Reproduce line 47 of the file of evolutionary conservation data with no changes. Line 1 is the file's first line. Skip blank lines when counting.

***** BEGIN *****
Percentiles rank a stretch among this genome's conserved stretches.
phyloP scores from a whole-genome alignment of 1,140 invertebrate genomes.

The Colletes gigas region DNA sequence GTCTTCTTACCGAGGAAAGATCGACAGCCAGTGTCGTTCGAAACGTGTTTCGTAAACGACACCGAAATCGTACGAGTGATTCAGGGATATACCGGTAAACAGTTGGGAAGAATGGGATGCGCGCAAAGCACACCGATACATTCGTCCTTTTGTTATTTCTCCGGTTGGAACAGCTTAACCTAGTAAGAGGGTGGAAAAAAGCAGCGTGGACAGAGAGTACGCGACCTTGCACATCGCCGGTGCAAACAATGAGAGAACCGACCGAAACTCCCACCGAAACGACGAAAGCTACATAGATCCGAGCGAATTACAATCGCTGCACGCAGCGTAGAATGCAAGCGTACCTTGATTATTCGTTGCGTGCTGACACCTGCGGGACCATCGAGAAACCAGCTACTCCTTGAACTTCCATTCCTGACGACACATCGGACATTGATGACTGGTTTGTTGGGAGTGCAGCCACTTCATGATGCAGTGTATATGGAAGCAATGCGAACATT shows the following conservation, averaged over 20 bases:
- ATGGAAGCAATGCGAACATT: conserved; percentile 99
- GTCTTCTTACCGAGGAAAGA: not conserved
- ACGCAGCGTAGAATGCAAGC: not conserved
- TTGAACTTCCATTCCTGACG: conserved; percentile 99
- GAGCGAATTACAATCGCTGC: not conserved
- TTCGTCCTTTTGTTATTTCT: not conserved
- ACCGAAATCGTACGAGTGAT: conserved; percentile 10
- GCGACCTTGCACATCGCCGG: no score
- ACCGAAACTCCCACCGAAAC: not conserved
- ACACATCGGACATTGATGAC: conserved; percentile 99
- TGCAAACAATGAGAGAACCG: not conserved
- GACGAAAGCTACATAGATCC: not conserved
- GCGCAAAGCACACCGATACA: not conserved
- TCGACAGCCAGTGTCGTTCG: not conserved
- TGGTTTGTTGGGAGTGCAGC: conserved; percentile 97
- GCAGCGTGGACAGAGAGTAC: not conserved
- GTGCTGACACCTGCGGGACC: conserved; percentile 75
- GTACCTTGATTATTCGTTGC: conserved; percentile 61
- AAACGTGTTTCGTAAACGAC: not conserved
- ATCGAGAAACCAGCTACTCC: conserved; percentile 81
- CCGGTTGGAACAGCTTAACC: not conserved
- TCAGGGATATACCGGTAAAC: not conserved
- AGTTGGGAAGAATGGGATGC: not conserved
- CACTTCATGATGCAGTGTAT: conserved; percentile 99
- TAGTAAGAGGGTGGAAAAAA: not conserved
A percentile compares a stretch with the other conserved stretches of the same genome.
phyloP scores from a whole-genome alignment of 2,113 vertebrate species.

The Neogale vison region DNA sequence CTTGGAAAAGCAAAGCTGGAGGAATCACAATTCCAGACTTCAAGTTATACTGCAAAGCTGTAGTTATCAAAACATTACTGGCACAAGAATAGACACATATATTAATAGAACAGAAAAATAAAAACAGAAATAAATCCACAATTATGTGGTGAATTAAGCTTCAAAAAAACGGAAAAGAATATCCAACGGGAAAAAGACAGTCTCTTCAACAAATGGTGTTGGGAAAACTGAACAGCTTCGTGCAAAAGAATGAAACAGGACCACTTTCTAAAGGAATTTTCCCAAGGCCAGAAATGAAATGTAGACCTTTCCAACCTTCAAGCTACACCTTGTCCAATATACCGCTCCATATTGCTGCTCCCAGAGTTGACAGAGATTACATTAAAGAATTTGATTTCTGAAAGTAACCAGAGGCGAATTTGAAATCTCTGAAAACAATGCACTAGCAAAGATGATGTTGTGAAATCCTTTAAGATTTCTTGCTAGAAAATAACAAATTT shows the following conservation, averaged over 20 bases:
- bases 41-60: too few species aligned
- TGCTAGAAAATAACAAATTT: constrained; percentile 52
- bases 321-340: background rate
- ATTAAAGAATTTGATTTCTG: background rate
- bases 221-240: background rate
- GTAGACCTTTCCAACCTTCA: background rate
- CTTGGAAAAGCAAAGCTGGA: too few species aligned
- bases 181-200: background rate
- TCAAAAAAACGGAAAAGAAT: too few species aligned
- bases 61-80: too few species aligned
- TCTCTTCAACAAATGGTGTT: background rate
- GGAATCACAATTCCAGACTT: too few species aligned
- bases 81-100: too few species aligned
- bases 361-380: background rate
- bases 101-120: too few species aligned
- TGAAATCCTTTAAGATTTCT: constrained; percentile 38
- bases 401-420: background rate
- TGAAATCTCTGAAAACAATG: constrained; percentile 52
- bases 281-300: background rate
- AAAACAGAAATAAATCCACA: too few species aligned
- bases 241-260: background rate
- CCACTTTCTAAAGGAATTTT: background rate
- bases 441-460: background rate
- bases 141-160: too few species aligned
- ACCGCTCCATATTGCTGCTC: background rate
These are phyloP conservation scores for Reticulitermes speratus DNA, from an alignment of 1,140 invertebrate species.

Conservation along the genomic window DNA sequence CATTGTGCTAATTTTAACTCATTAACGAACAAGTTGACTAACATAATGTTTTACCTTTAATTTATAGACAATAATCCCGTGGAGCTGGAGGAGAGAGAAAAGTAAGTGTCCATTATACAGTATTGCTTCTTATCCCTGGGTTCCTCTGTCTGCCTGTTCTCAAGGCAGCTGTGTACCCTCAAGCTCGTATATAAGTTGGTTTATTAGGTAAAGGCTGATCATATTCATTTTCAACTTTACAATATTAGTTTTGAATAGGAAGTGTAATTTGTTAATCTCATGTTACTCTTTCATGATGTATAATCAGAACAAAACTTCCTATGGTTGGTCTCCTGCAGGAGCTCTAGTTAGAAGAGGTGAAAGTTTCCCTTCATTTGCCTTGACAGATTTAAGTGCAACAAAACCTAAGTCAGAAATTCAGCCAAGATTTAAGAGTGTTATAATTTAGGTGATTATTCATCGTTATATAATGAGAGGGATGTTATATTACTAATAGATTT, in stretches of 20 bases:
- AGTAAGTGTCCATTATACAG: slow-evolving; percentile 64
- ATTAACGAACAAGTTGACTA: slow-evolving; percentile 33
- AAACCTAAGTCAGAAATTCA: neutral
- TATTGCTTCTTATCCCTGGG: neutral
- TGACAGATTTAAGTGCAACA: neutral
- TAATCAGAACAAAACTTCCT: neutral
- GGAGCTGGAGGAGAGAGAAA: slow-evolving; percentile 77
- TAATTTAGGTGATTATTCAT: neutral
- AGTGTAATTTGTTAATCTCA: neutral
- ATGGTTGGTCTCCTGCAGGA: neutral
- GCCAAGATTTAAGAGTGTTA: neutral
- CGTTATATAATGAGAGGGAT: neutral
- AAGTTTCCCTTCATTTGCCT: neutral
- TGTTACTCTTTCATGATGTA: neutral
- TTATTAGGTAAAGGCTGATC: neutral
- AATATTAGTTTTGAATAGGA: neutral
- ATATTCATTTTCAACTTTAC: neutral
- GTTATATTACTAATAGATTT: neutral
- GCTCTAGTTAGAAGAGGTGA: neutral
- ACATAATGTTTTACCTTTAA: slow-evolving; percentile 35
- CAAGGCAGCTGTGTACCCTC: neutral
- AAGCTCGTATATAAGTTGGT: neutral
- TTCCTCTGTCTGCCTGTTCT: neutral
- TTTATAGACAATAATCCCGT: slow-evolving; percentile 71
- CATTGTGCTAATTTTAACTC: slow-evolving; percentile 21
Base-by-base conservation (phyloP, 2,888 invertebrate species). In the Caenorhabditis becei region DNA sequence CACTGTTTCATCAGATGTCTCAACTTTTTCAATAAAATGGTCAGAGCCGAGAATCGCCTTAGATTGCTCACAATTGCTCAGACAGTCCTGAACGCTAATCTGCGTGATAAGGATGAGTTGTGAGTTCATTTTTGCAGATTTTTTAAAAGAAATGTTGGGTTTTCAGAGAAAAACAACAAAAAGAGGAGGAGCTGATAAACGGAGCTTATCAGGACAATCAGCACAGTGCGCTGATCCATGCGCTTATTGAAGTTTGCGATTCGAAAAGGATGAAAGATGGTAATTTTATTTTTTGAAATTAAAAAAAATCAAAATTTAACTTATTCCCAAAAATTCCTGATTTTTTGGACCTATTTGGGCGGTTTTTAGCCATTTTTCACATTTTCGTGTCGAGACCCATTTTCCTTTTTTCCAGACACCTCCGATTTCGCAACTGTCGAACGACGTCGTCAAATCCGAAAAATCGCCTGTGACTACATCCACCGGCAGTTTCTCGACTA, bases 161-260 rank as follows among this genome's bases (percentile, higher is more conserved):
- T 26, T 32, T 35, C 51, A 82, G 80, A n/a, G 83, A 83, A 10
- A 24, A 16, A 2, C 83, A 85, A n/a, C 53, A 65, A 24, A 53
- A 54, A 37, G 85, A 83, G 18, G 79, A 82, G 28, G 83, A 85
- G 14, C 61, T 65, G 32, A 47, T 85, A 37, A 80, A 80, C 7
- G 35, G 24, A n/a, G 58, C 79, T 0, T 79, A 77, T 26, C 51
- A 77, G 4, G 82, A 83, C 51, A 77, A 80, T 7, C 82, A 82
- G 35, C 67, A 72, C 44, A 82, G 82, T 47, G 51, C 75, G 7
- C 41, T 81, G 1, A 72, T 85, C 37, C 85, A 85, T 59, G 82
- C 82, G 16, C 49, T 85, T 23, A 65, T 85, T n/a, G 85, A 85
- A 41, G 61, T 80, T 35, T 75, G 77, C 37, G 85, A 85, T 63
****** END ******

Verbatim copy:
- TGAAATCCTTTAAGATTTCT: constrained; percentile 38